The Tragedy of Lake Lanao, Southeast Asia's Only Ancient Lake
Fifteen species of fish endemic to Mindanao’s Lake Lanao no longer exist. They were among the 36 species of plants and animals declared extinct in the International Union for Conservation of Nature (IUCN) Red List of Threatened Species in 2020.
36 plant and animal species declared extinct in 2020.— AFP News Agency (@AFP) August 31, 2021
The International Union for Conservation of Nature (IUCN) last year confirmed the extinction of 36 plant and animal species, not seen for decades#AFPgraphics pic.twitter.com/BpCxgYJ7r9
The lake was home to 17 species of Barbodes. Of that number, 15 are now extinct.
The 15 extinct species are Barbodes amarus, Barbodes baoulan, Barbodes clemensi, Barbodes disa, Barbodes flavifuscus, Barbodes herrei, Barbodes katolo, Barbodes lanaoensis, Barbodes manalak, Barbodes pachycheilus, Barbodes palaemophagus, Barbodes palata, Barbodes resimus, Barbodes tras, and Barbodes truncatalus.
According to the IUCN, the extinct native species of freshwater fish were likely eaten by invasive species introduced into the lake for commercial purposes.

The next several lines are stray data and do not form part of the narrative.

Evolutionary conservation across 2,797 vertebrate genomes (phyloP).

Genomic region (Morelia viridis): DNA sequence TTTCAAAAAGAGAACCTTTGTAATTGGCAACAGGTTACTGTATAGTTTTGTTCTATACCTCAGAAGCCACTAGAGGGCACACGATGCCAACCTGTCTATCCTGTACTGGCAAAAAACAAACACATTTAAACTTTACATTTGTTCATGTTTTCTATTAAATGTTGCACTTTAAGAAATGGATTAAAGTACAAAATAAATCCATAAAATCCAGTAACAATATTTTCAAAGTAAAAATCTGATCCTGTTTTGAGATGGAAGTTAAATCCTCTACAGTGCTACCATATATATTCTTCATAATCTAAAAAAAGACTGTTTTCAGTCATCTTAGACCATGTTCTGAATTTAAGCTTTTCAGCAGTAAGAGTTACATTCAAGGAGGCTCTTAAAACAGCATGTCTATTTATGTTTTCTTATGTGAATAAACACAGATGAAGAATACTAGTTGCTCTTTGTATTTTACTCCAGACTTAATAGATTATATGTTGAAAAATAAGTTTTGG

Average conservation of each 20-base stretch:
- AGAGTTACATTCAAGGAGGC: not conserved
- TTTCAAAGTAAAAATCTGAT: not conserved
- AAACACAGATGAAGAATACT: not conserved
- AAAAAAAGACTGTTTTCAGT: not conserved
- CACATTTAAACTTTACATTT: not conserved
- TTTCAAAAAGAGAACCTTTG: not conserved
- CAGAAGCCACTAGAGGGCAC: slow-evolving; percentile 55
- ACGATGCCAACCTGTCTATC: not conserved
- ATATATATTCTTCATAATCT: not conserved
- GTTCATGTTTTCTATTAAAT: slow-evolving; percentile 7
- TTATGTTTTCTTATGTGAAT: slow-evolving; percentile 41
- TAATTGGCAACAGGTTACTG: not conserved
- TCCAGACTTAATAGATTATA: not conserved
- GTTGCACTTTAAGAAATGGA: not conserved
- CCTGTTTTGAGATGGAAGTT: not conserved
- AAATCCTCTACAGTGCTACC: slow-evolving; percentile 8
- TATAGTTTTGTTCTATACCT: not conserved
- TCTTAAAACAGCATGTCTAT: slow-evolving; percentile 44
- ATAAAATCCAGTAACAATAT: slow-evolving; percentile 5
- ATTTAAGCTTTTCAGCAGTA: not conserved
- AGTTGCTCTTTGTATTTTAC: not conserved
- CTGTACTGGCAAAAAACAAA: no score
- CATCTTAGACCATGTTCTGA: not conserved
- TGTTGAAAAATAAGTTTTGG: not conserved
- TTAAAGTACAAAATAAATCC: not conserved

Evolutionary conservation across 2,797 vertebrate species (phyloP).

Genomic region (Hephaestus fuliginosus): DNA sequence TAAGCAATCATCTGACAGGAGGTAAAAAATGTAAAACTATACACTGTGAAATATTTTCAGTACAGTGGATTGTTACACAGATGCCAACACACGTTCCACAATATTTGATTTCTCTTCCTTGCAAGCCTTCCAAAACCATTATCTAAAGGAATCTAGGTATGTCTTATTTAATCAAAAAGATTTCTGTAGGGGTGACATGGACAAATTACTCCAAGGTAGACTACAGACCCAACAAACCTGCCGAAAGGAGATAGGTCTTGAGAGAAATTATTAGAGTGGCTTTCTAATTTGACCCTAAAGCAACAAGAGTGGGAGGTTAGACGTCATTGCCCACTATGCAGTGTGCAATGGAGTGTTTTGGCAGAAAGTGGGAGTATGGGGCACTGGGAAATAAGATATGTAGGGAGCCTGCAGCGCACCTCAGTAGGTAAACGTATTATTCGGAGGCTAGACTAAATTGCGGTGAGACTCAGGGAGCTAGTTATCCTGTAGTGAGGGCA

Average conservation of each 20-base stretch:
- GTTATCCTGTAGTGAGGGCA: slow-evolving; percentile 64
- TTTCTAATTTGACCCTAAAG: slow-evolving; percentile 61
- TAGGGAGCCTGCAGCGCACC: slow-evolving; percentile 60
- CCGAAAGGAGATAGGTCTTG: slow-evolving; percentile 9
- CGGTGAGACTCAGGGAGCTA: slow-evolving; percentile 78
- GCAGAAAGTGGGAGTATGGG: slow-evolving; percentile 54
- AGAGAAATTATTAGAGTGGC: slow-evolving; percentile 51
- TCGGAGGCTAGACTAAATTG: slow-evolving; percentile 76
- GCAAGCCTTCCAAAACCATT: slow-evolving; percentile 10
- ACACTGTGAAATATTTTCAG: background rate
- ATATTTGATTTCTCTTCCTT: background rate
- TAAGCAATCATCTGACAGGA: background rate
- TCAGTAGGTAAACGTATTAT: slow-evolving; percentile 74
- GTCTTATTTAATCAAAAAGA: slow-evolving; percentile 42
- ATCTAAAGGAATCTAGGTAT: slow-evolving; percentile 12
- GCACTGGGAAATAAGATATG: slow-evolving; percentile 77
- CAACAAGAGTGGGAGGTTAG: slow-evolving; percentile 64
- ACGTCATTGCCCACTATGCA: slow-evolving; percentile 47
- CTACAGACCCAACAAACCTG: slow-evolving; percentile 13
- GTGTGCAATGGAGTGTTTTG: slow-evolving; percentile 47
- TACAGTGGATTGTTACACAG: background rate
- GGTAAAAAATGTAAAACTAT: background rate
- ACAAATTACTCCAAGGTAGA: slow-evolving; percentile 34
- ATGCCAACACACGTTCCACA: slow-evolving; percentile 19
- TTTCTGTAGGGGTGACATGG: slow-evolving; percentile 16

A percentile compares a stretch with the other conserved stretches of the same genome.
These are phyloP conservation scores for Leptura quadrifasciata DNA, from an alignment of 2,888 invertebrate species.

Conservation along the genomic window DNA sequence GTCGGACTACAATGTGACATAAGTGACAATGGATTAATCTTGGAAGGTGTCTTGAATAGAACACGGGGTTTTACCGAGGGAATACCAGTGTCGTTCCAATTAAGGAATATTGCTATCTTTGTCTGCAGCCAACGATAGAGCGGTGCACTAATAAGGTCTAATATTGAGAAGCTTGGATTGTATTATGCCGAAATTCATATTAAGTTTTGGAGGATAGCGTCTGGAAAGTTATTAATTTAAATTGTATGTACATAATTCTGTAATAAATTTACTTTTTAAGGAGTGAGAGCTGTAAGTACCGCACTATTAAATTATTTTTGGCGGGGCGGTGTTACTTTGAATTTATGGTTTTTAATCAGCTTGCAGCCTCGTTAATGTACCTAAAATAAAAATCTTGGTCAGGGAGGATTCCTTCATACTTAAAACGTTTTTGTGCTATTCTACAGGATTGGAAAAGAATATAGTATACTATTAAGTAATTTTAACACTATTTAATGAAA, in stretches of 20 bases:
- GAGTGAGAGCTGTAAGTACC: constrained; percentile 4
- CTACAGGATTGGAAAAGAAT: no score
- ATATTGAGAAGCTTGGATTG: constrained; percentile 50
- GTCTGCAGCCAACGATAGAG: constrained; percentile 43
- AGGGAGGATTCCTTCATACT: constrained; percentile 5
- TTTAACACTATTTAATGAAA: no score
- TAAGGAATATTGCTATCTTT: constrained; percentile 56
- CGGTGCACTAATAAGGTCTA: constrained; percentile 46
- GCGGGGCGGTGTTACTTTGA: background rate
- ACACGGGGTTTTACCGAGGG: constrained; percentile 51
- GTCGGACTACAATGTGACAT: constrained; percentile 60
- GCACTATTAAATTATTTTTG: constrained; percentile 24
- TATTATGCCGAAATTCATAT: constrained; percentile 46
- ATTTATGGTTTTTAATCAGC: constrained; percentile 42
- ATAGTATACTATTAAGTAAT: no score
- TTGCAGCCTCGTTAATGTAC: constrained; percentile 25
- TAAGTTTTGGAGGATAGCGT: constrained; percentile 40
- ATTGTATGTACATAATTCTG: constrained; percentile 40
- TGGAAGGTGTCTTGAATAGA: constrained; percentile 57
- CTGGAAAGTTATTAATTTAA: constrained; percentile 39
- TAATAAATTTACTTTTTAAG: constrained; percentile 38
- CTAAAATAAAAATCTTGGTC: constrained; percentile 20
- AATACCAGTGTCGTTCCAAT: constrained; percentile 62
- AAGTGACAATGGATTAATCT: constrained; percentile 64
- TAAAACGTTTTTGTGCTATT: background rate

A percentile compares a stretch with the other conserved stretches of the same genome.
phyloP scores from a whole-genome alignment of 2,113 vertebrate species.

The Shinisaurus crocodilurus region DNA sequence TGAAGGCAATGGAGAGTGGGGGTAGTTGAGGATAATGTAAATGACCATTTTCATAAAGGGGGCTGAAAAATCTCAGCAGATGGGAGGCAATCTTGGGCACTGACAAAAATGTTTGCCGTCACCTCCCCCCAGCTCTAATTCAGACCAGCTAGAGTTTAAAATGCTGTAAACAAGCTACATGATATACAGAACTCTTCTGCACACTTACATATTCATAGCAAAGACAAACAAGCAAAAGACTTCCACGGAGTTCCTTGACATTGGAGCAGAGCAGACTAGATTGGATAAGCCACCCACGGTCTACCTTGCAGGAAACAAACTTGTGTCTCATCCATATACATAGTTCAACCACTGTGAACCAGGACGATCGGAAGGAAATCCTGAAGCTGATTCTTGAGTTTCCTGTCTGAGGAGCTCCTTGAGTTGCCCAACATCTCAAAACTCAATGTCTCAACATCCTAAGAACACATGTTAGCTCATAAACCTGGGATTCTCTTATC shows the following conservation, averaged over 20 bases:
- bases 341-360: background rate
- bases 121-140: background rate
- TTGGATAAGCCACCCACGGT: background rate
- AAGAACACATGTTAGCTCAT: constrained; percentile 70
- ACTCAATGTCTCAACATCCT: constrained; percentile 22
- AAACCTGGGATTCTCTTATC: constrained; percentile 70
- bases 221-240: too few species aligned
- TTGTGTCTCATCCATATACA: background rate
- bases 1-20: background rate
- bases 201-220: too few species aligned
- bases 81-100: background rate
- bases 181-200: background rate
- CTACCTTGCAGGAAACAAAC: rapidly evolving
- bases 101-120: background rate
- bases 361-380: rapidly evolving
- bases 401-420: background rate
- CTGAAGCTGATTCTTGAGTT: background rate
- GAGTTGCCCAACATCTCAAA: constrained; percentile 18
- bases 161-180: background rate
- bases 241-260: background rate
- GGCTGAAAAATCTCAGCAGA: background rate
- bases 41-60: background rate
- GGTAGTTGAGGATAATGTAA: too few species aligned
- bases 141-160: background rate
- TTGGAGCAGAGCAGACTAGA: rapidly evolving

One of the most destructive invasive species cultivated in rivers and lakes in the Philippines is the cream dory or pangasius, a large predatory fish that eats endemic species. Meanwhile, tilapia, also an invasive species, compete with native species for food.
Lake Lanao is Southeast Asia’s Ancient Lake
Lake Lanao is the second largest lake in the Philippines after Laguna de Bay. It is one of only 15 ancient lakes in the world. It is volcanic in origin and is estimated to be around two million years old, making it a perfect lake where the world’s most unique species could thrive. Unfortunately, poorly planned aquaculture has disrupted the ecosystem of the lake.
“This is not the first time we are witnessing the impacts of invasive alien species, which eat or outcompete native species,” says Dr. Theresa Mundita Lim, executive director for the ASEAN Centre for Biodiversity.
“While the introduction of invasive alien species like tilapia or pangasius may be perceived as valuable for livelihoods, food production or pest control, science-based assessments should be undertaken to determine if it leads to adverse impacts on the environment and biodiversity.”